In 1809, Scott joined James Ballantyne and his brother as an anonymous silent partner in their publishing house, John Ballantyne & Co. Many of Scotts subsequent poems were published by the company, including the well known The Lady of the Lake, whose German translation was set to music by the composer Franz Schubert. Scott’s 1808 poem Marmion, about the battle between the English and Scottish at Flodden Field in 1513 introduced his most oft’ quoted rhyme, which is still regularly used today:
Oh! what a tangled web we weave
When first we practise to deceive!
Scott’s popularity as a poet was cemented in 1813 when he was given the opportunity to become Poet Laureate. However, he declined and Robert Southey accepted the position instead.
In 1814, when the publishing house suffered the first of two significant financial blows, Scott began writing novels as a means of bettering his fiscal situation. That same year his first novel, Waverley, was published anonymously and its worldwide success prompted further volumes in the Waverley series, each with a Scottish historical setting.
Whilst many eventually came to suspect Scott as the author, he continued to produce these and other novels under a pseudonym until officially admitting he was the author in 1827. What had begun as an attempt to uphold his reputation as a serious poet and Clerk of the Court Session should this more whimsical genre have been unsuccessful, also enabled Scott to indulge his passion for the romance and mystery about which he wrote.
(above) The ‘discovery’ of the Honours of Scotland by Sir Walter Scott in 1818
The Prince Regent (later George IV) was so impressed by Scott’s work that In 1818 he gave him permission to search Edinburgh Castle for the Royal Scottish regalia. The searchers eventually found them in the little strong room at Edinburgh Castle locked in an oak chest, covered with linen cloths, exactly as they had been left after the Union on 7th March 1707. They were put on display on February 4th, 1818 and have been on view ever since in Edinburgh Castle, where thousands come to see them each year.
Having been granted the title of baronet in 1820, Sir Walter Scott was heavily involved in arranging King George IV’s visit to Scotland in 1822 (the first Scottish visit by a ruler of the Hanoverian dynasty), and the ceremonial tartans and kilts Scott had displayed throughout the city during the visit brought the garments back into contemporary fashion and cemented them as important symbols of the Scottish culture.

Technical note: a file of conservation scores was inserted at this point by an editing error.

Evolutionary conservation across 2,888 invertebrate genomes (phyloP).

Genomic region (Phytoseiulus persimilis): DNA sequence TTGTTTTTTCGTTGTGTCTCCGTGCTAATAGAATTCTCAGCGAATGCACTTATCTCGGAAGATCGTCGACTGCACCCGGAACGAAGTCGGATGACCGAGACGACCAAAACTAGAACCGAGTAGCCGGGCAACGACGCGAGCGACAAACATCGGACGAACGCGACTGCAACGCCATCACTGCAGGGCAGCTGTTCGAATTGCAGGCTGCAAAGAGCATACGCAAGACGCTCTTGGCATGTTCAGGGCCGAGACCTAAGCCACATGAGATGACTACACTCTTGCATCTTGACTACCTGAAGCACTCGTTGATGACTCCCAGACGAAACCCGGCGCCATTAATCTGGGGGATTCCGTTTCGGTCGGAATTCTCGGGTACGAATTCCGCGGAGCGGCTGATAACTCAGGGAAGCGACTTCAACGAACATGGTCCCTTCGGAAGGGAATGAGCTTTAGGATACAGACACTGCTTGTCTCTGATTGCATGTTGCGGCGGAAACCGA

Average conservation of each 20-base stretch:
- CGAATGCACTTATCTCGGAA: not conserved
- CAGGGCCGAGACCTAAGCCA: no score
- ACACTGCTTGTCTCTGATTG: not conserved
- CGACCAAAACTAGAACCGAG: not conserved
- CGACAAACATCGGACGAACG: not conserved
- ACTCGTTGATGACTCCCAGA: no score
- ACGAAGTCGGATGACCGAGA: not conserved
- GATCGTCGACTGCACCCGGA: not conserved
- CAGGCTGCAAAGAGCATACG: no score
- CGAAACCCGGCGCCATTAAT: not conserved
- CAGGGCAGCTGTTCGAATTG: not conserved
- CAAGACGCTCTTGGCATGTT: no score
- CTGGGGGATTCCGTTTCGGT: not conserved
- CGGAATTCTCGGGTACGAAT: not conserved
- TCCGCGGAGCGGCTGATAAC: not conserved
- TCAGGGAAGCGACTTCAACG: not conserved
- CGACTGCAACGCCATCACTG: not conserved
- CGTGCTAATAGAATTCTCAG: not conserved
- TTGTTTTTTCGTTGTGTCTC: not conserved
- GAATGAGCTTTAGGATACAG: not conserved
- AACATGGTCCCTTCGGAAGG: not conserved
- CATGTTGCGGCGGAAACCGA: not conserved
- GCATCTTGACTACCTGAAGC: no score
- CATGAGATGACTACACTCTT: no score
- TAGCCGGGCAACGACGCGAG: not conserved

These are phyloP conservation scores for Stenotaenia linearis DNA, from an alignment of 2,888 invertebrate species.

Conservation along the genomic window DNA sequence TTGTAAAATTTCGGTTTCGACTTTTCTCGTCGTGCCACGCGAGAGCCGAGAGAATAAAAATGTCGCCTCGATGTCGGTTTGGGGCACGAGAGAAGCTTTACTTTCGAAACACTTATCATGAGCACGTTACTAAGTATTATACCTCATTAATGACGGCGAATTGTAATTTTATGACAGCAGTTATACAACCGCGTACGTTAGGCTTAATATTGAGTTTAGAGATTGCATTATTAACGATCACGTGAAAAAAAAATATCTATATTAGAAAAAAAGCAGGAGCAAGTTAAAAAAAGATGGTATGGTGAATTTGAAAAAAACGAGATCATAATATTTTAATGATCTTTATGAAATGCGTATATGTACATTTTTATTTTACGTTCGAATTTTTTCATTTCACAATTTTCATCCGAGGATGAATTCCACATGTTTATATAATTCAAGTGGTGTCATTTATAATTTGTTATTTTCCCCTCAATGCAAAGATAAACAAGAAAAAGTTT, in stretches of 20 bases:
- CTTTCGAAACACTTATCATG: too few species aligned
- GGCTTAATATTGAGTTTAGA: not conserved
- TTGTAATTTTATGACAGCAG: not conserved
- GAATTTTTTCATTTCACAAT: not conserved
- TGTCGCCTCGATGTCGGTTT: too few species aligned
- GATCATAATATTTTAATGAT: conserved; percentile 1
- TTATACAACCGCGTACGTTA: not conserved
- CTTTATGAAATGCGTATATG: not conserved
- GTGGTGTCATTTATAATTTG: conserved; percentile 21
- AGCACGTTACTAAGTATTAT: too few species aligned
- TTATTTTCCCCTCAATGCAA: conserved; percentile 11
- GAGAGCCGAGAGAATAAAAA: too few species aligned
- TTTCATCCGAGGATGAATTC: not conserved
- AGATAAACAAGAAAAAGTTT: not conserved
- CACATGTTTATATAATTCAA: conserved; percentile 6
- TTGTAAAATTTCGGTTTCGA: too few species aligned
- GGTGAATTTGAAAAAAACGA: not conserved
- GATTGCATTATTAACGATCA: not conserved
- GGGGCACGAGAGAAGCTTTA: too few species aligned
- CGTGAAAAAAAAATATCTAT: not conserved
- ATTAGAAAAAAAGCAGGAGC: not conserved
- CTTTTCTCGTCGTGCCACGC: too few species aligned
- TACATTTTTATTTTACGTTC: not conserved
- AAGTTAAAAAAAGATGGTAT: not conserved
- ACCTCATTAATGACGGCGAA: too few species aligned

In 1825 the publishing house faced further financial difficulties resulting in its near closure. These difficulties were brought about in part by Scott’s attempts to finance his Abbotsford Estate and other landholdings but also the shift to more cautious trading in the city of London at the time.
Scott chose not to declare himself bankrupt, but instead he entrusted his estate and assets to his creditors and produced a prolific amount of literature over the next seven years as a means of wiping out his debt. Having suffered a stroke in 1831, which resulted in apoplectic paralysis, his health continued to fail and Scott died on 21st September 1832 at Abbotsford.
He was buried alongside his wife Charlotte at Dryburgh Abbey in the border town of Melrose. At the time of his death Scott was still in debt, but the continued success of his writings meant that his estate was eventually restored to his family.
Having been one of the first English-language authors to succeed international in his own lifetime, Scott’s works are still widely read today with many such as Ivanhoe, and Rob Roy being adapted for the screen.
However, whilst Scott was one of the most popular writers in both Britain and the United States in the nineteenth century he was not without his detractors. The American author Mark Twain was definitely not a fan, ridiculing Scott by naming the sinking boat after the Scottish writer in his famous 1884 novel Adventures of Huckleberry Finn. Following the Modernist movement in literature in the aftermath of the first World War, Scott’s rambling and verbose text (indeed he was alleged to omit punctuation in his writing, preferring to leave this to the printers to insert as required) was no longer in vogue.
Nevertheless, Scott’s impact on both Scottish and English literature cannot be denied. He created the modern historical novel which has inspired generations of writers and audiences alike and his input to the Highland revival put Scotland back on the map. Whilst perhaps not as immediately synonymous with Scotland as his predecessor Burns, Scott has been immortalised in monuments as far apart as Glasgow and New York and still appears on the front of Scottish bank notes. His famous creation – the Waverley novels – is also commemorated via Edinburgh’s famous Waverley rail station.